Until the 19th century it was the only source of Fez hats (also known as the tarboosh), before they began to be manufactured in France and Turkey; originally, the dye for the hats came from a berry that was grown outside the city, known as the Turkish kizziljiek or Greek akenia (Cornus mascula). —Preceding unsigned comment added by Omansouri (talk • contribs) 05:56, 8 April 2008 (UTC)
- Most probably you are wrong. In any case, please provide the printed source of your statements. Please review the basic wikipedia policies about article content in wikipedia:Attribution. Mukadderat (talk) 02:53, 9 April 2008 (UTC)
- The hats may not be from Morocco originally, the word for them is. At least any etymological dictionary refers to the city of Fez. For some reason the etymology of tarboosh is given in this article, but the etymology of fez is not. That's a bit strange. Fransvannes (talk) 11:02, 21 August 2008 (UTC)
I don't know how it's named after but as an Anatolian native it's so clear me that it roots back somewhere in Anatolia, 3500 year old Komagene sculptures in Adiyaman wear fez-like headgears. Wiki turns in to a pseudo encyclopedia. —Preceding unsigned comment added by 188.8.131.52 (talk) 18:16, 23 October 2008 (UTC)
Yes I agree the fez comes from Fez (Morroco) where it'a made until today
Your references : no on can check them The form is not really the same and I have one question : Why turkish called this hat Fez ? —Preceding unsigned comment added by 184.108.40.206 (talk) 06:49, 26 August 2008 (UTC)
Why does the second picture have a caption saying the man is from Morocco? The picture description implies he's from Israel. —Preceding unsigned comment added by 220.127.116.11 (talk) 23:58, 23 July 2008 (UTC)
This article is specifically about the fez, not about all brimless, more or less cylindrical or conical hats. The fez has a specific historical context, in particular, as headgear promulgated by Mahmut II in the 1820/30s. That headgear had its origins in North Africa (according to Reliable Sources). It would be interesting to learn more (from Reliable Sources) about its history in North Africa. Just noting that it looks like some hat in an ancient Assyrian frieze, or (even more vaguely) like the hat Mussolini wore, is not helpful. There needs to be some documented connection. --Macrakis (talk) 03:35, 19 January 2011 (UTC)
- I agree. Also the format of this source "Ruth Ellen Mandel, Cosmopolitan anxieties, 2008" is not detailed enough. Is she an authority about Middle Eastern fez?--Abuk SABUK (talk) 17:36, 25 August 2011 (UTC)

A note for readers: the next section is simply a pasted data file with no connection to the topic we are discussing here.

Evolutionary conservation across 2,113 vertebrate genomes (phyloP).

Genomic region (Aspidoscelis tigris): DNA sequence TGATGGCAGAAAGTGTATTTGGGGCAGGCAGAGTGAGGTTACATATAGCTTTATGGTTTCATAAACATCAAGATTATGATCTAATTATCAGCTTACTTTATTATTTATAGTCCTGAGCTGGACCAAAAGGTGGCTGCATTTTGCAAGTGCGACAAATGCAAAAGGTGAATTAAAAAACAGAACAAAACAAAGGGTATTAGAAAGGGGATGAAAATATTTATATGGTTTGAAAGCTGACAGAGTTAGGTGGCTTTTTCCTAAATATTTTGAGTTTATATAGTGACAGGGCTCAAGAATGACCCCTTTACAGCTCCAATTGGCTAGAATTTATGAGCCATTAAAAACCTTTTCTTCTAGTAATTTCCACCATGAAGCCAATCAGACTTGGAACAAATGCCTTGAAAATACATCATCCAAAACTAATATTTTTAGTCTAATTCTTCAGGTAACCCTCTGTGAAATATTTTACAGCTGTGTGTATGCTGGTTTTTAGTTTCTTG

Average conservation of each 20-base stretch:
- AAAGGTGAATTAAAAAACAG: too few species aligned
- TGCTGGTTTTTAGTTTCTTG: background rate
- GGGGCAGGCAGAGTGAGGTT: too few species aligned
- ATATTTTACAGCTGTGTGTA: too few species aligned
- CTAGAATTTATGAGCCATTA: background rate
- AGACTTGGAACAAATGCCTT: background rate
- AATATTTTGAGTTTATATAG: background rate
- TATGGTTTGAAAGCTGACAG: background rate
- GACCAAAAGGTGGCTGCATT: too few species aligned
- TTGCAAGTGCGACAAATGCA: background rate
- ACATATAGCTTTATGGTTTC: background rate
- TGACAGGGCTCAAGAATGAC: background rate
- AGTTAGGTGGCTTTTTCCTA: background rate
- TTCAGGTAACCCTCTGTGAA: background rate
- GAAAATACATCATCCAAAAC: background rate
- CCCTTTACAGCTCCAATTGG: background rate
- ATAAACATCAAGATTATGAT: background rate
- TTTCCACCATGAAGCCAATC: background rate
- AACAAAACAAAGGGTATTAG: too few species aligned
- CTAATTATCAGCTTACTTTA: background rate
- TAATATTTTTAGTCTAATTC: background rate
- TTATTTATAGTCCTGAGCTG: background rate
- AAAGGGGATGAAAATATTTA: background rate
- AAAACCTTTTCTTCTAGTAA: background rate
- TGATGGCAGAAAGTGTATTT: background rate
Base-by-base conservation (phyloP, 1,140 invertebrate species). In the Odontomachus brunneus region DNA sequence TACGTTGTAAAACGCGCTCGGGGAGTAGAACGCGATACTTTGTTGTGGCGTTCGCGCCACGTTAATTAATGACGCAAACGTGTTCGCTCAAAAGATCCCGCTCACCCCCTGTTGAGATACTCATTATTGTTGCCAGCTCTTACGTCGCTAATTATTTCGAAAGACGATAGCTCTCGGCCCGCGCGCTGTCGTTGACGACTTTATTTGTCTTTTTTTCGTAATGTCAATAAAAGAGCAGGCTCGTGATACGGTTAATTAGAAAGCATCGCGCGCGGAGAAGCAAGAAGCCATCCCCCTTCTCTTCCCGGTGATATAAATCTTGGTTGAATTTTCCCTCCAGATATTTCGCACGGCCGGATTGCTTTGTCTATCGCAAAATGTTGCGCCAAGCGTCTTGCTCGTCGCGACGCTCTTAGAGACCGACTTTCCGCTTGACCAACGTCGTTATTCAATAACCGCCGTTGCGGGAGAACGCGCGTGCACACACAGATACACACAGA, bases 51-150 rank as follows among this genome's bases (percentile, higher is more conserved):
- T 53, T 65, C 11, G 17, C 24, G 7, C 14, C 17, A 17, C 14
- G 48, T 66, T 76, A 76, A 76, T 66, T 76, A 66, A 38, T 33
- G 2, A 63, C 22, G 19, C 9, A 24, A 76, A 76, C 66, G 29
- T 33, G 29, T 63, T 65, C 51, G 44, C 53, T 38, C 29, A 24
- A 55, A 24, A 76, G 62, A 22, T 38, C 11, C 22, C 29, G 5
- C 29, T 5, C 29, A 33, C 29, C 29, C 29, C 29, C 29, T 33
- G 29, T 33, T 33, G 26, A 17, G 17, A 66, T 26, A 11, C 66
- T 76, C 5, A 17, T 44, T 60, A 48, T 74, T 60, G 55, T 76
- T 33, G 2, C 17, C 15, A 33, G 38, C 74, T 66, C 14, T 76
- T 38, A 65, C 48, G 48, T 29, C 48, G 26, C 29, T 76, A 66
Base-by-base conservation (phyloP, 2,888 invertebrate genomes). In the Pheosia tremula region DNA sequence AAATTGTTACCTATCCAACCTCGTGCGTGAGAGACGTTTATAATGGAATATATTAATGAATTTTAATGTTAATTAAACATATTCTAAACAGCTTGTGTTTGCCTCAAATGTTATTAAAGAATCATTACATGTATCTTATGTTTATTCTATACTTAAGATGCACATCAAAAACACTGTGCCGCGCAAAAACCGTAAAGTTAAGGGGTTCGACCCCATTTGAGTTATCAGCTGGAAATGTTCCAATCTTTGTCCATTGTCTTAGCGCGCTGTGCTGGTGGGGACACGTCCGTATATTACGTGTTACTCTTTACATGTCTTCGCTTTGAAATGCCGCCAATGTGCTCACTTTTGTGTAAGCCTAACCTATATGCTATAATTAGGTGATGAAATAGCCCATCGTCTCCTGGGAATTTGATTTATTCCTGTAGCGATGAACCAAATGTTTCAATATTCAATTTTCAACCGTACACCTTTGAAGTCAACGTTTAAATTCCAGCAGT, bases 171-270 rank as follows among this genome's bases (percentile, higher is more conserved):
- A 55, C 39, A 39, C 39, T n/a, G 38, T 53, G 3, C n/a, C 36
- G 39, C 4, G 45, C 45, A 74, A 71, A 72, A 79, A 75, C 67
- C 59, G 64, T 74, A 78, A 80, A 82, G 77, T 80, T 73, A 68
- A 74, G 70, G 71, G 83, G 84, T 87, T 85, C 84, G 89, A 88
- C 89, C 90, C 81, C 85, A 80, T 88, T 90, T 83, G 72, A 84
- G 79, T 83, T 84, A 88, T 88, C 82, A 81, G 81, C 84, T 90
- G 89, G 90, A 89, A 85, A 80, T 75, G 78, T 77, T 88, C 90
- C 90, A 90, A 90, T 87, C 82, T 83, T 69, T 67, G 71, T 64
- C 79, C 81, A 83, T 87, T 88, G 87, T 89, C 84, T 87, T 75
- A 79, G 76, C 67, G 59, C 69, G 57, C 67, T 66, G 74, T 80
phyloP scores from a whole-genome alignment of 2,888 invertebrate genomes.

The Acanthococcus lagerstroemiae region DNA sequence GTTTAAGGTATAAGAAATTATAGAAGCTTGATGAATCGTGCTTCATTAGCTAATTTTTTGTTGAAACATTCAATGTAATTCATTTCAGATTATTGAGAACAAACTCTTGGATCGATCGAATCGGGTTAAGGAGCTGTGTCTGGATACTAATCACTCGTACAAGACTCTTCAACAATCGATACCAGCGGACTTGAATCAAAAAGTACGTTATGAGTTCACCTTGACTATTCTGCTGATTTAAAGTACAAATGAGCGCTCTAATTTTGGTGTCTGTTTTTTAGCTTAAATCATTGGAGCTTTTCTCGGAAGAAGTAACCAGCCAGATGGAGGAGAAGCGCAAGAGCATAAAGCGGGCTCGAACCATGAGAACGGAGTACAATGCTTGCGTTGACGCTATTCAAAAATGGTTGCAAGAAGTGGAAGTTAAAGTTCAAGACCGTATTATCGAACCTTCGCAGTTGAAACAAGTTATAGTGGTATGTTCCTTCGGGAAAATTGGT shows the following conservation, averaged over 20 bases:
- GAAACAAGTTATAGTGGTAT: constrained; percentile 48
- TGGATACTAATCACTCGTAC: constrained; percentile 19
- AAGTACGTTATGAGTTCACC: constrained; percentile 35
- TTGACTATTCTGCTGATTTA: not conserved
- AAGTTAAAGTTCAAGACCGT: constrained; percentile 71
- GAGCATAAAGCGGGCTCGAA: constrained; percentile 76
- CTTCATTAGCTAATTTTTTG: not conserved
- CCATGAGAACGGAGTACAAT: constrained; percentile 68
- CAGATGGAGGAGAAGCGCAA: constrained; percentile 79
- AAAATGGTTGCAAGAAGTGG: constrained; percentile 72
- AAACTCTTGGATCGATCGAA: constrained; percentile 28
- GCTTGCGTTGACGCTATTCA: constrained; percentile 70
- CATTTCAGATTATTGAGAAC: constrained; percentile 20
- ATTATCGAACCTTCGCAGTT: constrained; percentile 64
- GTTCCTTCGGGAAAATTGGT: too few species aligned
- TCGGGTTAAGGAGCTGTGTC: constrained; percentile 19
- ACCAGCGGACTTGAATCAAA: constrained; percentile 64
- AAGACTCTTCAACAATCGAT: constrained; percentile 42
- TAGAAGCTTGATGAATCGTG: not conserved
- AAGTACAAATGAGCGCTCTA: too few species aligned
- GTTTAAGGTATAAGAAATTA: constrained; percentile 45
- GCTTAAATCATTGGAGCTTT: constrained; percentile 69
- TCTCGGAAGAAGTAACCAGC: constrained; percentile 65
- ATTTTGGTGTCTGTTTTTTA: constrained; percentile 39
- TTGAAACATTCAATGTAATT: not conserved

I changed the article text to show that the fez was often manufactured in Strakonice, Czech Republic (then part of the Austrian Empire). I saw an exhibit on this in the STrakonice Museum and the Wikipedia article on Strakonice identifies it as "a main production site for fez hats". — Preceding unsigned comment added by Poniatowski (talk • contribs) 16:06, 27 September 2013 (UTC)
the word طربوش is used in all Arabic dialects not only in egyptian !! so don't write "egyptian arbic" sorry for my bad English i hope you understand what i mean —Preceding unsigned comment added by 18.104.22.168 (talk) 23:33, 9 February 2011 (UTC)
Too many Images
Knitted Woolen Fezzes
I have seen a man, among a group of Arabic-speaking people, wearing a red fez which, together with its black tassel, was apparently made of knitted wool rather than felt. Perhaps this is worn in winter in Muslim countries. Personal observations are not reliable sources, but such may exist for on knitted fezzes. Barney Bruchstein (talk) 11:31, 23 February 2015 (UTC)
As of 2017-04-12 the section on "History" includes, "Because the area is defensible it has been occupied since Roman times, although the modern Islamic city [of Fez] was created by invading Muslims from two opposing settlements around 818 ACE."
What's ACE in this context?
The article on Fez, Morocco says, "Arab emigration to Fez, including 800 Andalusi families of Berber descent in 817–818 expelled after a rebellion against the Umayyads of Córdoba, Andalusia, ... gave the city its Arabic character." From the context, it's clear that this was 818 CE or AD.
I found one other use of ACE associated with a date that clearly refers to CE and only one use of AD. I'll change both ACE and AD to CE for consistency. If someone knows better, I trust they will take appropriate action. DavidMCEddy (talk) 14:12, 12 April 2017 (UTC)
Sentence that is incomprehensible
A Commons file used on this page has been nominated for speedy deletion
The following Wikimedia Commons file used on this page has been nominated for speedy deletion: